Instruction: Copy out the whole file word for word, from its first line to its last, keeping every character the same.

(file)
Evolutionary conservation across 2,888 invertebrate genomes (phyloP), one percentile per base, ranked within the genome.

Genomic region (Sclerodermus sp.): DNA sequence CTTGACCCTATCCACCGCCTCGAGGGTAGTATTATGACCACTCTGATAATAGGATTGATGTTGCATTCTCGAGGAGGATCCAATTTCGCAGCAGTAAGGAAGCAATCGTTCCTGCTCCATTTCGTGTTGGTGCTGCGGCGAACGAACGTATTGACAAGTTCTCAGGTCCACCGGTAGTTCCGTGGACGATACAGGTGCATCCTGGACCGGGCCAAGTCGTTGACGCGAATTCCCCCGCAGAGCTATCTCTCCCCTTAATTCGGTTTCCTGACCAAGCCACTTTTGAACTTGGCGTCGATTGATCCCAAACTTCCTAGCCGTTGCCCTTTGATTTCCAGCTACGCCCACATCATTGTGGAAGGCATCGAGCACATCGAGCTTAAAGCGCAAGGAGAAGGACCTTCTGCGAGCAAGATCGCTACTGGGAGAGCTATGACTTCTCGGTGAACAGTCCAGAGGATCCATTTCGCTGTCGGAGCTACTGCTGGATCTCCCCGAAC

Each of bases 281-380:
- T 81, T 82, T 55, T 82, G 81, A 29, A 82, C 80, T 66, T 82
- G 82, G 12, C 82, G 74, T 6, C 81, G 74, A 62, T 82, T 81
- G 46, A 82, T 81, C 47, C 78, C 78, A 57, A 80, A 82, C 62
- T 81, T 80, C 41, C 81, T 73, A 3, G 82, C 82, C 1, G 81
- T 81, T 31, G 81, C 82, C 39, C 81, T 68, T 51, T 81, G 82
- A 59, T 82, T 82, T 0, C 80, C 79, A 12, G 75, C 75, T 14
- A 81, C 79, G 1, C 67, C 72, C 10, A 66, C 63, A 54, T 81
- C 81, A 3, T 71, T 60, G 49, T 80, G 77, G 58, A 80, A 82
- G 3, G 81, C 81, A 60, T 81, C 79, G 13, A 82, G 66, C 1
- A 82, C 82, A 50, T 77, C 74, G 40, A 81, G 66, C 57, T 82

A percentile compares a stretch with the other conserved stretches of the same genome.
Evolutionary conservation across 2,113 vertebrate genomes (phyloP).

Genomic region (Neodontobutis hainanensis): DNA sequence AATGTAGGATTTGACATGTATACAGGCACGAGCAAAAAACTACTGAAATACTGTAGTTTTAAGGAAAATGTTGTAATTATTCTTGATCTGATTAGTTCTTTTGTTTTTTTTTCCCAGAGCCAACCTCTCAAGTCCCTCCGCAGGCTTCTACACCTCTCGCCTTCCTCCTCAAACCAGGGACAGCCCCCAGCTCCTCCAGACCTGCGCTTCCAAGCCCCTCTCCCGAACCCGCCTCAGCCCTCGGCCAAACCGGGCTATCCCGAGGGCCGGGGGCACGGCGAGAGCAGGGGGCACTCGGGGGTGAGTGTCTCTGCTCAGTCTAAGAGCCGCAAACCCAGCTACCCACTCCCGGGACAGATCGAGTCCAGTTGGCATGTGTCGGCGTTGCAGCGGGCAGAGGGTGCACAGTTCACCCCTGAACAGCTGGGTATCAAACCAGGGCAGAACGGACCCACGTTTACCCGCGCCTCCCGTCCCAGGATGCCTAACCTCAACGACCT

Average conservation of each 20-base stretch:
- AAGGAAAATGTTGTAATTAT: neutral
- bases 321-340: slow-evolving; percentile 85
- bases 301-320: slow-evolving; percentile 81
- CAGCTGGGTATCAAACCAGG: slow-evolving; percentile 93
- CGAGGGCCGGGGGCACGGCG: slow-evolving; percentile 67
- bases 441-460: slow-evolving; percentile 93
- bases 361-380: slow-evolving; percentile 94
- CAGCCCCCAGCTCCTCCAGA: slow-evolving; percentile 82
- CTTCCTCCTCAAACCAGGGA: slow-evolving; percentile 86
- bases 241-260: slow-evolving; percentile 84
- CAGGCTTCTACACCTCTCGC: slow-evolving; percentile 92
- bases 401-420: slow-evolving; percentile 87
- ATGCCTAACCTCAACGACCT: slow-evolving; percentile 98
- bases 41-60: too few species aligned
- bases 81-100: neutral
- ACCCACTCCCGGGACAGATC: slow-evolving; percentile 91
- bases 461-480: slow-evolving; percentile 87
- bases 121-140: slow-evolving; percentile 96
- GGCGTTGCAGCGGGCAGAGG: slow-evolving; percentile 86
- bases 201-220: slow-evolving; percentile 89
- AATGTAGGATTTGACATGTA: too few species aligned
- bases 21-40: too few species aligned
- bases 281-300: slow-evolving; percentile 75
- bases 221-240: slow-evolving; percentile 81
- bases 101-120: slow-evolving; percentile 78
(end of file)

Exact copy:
Evolutionary conservation across 2,888 invertebrate genomes (phyloP), one percentile per base, ranked within the genome.

Genomic region (Sclerodermus sp.): DNA sequence CTTGACCCTATCCACCGCCTCGAGGGTAGTATTATGACCACTCTGATAATAGGATTGATGTTGCATTCTCGAGGAGGATCCAATTTCGCAGCAGTAAGGAAGCAATCGTTCCTGCTCCATTTCGTGTTGGTGCTGCGGCGAACGAACGTATTGACAAGTTCTCAGGTCCACCGGTAGTTCCGTGGACGATACAGGTGCATCCTGGACCGGGCCAAGTCGTTGACGCGAATTCCCCCGCAGAGCTATCTCTCCCCTTAATTCGGTTTCCTGACCAAGCCACTTTTGAACTTGGCGTCGATTGATCCCAAACTTCCTAGCCGTTGCCCTTTGATTTCCAGCTACGCCCACATCATTGTGGAAGGCATCGAGCACATCGAGCTTAAAGCGCAAGGAGAAGGACCTTCTGCGAGCAAGATCGCTACTGGGAGAGCTATGACTTCTCGGTGAACAGTCCAGAGGATCCATTTCGCTGTCGGAGCTACTGCTGGATCTCCCCGAAC

Each of bases 281-380:
- T 81, T 82, T 55, T 82, G 81, A 29, A 82, C 80, T 66, T 82
- G 82, G 12, C 82, G 74, T 6, C 81, G 74, A 62, T 82, T 81
- G 46, A 82, T 81, C 47, C 78, C 78, A 57, A 80, A 82, C 62
- T 81, T 80, C 41, C 81, T 73, A 3, G 82, C 82, C 1, G 81
- T 81, T 31, G 81, C 82, C 39, C 81, T 68, T 51, T 81, G 82
- A 59, T 82, T 82, T 0, C 80, C 79, A 12, G 75, C 75, T 14
- A 81, C 79, G 1, C 67, C 72, C 10, A 66, C 63, A 54, T 81
- C 81, A 3, T 71, T 60, G 49, T 80, G 77, G 58, A 80, A 82
- G 3, G 81, C 81, A 60, T 81, C 79, G 13, A 82, G 66, C 1
- A 82, C 82, A 50, T 77, C 74, G 40, A 81, G 66, C 57, T 82

A percentile compares a stretch with the other conserved stretches of the same genome.
Evolutionary conservation across 2,113 vertebrate genomes (phyloP).

Genomic region (Neodontobutis hainanensis): DNA sequence AATGTAGGATTTGACATGTATACAGGCACGAGCAAAAAACTACTGAAATACTGTAGTTTTAAGGAAAATGTTGTAATTATTCTTGATCTGATTAGTTCTTTTGTTTTTTTTTCCCAGAGCCAACCTCTCAAGTCCCTCCGCAGGCTTCTACACCTCTCGCCTTCCTCCTCAAACCAGGGACAGCCCCCAGCTCCTCCAGACCTGCGCTTCCAAGCCCCTCTCCCGAACCCGCCTCAGCCCTCGGCCAAACCGGGCTATCCCGAGGGCCGGGGGCACGGCGAGAGCAGGGGGCACTCGGGGGTGAGTGTCTCTGCTCAGTCTAAGAGCCGCAAACCCAGCTACCCACTCCCGGGACAGATCGAGTCCAGTTGGCATGTGTCGGCGTTGCAGCGGGCAGAGGGTGCACAGTTCACCCCTGAACAGCTGGGTATCAAACCAGGGCAGAACGGACCCACGTTTACCCGCGCCTCCCGTCCCAGGATGCCTAACCTCAACGACCT

Average conservation of each 20-base stretch:
- AAGGAAAATGTTGTAATTAT: neutral
- bases 321-340: slow-evolving; percentile 85
- bases 301-320: slow-evolving; percentile 81
- CAGCTGGGTATCAAACCAGG: slow-evolving; percentile 93
- CGAGGGCCGGGGGCACGGCG: slow-evolving; percentile 67
- bases 441-460: slow-evolving; percentile 93
- bases 361-380: slow-evolving; percentile 94
- CAGCCCCCAGCTCCTCCAGA: slow-evolving; percentile 82
- CTTCCTCCTCAAACCAGGGA: slow-evolving; percentile 86
- bases 241-260: slow-evolving; percentile 84
- CAGGCTTCTACACCTCTCGC: slow-evolving; percentile 92
- bases 401-420: slow-evolving; percentile 87
- ATGCCTAACCTCAACGACCT: slow-evolving; percentile 98
- bases 41-60: too few species aligned
- bases 81-100: neutral
- ACCCACTCCCGGGACAGATC: slow-evolving; percentile 91
- bases 461-480: slow-evolving; percentile 87
- bases 121-140: slow-evolving; percentile 96
- GGCGTTGCAGCGGGCAGAGG: slow-evolving; percentile 86
- bases 201-220: slow-evolving; percentile 89
- AATGTAGGATTTGACATGTA: too few species aligned
- bases 21-40: too few species aligned
- bases 281-300: slow-evolving; percentile 75
- bases 221-240: slow-evolving; percentile 81
- bases 101-120: slow-evolving; percentile 78